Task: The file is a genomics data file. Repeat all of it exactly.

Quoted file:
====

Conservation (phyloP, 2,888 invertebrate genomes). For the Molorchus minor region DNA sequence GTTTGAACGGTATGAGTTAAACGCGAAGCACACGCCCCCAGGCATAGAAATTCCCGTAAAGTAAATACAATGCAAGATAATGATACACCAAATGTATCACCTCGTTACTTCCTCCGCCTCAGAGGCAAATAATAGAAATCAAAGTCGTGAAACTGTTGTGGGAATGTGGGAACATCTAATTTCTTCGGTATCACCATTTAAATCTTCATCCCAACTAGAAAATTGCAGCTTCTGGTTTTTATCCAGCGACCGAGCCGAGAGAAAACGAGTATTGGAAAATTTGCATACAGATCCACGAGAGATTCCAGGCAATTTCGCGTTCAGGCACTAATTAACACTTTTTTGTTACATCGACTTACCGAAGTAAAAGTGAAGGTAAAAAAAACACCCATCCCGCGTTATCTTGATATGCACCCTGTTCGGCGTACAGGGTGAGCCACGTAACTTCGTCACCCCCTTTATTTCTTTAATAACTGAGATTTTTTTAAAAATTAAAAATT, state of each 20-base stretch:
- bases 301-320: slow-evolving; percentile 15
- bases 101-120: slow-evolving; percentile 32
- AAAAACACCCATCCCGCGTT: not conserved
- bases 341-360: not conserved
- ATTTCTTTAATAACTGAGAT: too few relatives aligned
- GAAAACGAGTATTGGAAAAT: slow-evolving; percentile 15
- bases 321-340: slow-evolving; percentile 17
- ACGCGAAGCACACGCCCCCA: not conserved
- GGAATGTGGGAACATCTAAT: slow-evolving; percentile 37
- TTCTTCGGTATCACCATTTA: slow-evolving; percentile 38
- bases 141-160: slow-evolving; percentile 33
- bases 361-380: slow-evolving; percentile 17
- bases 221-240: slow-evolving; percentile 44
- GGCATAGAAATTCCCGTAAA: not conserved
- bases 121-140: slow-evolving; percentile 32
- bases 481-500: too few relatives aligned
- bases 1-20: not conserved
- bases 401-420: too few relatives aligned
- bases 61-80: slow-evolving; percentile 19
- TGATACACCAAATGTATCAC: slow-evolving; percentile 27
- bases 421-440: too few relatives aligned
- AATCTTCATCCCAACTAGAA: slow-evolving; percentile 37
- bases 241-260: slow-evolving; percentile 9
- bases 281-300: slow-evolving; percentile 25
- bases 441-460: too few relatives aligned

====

Conservation (phyloP, 2,888 invertebrate genomes). For the Molorchus minor region DNA sequence GTTTGAACGGTATGAGTTAAACGCGAAGCACACGCCCCCAGGCATAGAAATTCCCGTAAAGTAAATACAATGCAAGATAATGATACACCAAATGTATCACCTCGTTACTTCCTCCGCCTCAGAGGCAAATAATAGAAATCAAAGTCGTGAAACTGTTGTGGGAATGTGGGAACATCTAATTTCTTCGGTATCACCATTTAAATCTTCATCCCAACTAGAAAATTGCAGCTTCTGGTTTTTATCCAGCGACCGAGCCGAGAGAAAACGAGTATTGGAAAATTTGCATACAGATCCACGAGAGATTCCAGGCAATTTCGCGTTCAGGCACTAATTAACACTTTTTTGTTACATCGACTTACCGAAGTAAAAGTGAAGGTAAAAAAAACACCCATCCCGCGTTATCTTGATATGCACCCTGTTCGGCGTACAGGGTGAGCCACGTAACTTCGTCACCCCCTTTATTTCTTTAATAACTGAGATTTTTTTAAAAATTAAAAATT, state of each 20-base stretch:
- bases 301-320: slow-evolving; percentile 15
- bases 101-120: slow-evolving; percentile 32
- AAAAACACCCATCCCGCGTT: not conserved
- bases 341-360: not conserved
- ATTTCTTTAATAACTGAGAT: too few relatives aligned
- GAAAACGAGTATTGGAAAAT: slow-evolving; percentile 15
- bases 321-340: slow-evolving; percentile 17
- ACGCGAAGCACACGCCCCCA: not conserved
- GGAATGTGGGAACATCTAAT: slow-evolving; percentile 37
- TTCTTCGGTATCACCATTTA: slow-evolving; percentile 38
- bases 141-160: slow-evolving; percentile 33
- bases 361-380: slow-evolving; percentile 17
- bases 221-240: slow-evolving; percentile 44
- GGCATAGAAATTCCCGTAAA: not conserved
- bases 121-140: slow-evolving; percentile 32
- bases 481-500: too few relatives aligned
- bases 1-20: not conserved
- bases 401-420: too few relatives aligned
- bases 61-80: slow-evolving; percentile 19
- TGATACACCAAATGTATCAC: slow-evolving; percentile 27
- bases 421-440: too few relatives aligned
- AATCTTCATCCCAACTAGAA: slow-evolving; percentile 37
- bases 241-260: slow-evolving; percentile 9
- bases 281-300: slow-evolving; percentile 25
- bases 441-460: too few relatives aligned